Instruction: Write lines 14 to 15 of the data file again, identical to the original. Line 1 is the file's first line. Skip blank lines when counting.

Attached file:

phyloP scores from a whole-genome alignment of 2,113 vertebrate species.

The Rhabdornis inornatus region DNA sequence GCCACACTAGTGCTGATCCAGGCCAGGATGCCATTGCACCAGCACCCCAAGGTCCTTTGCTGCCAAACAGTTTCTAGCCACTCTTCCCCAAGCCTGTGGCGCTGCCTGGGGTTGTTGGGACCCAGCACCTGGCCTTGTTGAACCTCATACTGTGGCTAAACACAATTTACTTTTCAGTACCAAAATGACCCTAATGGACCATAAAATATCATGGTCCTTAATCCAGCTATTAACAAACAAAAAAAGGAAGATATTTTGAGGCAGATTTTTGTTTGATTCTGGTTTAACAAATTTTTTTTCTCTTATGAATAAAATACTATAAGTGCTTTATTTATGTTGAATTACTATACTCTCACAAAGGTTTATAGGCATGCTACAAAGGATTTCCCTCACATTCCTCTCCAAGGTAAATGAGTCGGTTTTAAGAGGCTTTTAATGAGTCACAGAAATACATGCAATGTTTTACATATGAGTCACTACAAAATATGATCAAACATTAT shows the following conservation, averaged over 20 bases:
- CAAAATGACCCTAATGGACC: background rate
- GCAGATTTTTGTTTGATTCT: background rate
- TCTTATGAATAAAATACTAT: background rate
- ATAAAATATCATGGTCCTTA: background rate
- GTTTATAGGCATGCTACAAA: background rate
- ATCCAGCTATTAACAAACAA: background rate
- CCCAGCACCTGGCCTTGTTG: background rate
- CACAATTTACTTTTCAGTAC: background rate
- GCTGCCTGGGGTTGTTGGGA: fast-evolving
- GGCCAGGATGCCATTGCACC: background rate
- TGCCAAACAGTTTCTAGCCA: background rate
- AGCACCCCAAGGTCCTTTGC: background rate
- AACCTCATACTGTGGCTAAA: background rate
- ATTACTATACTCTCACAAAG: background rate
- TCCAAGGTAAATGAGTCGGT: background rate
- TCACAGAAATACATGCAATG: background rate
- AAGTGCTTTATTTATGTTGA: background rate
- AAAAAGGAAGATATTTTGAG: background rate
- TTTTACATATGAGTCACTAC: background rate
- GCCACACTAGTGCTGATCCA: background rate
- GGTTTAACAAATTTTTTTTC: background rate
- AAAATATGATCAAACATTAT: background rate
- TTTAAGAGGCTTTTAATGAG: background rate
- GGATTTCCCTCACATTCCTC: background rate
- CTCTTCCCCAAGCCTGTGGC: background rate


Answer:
- AGCACCCCAAGGTCCTTTGC: background rate
- AACCTCATACTGTGGCTAAA: background rate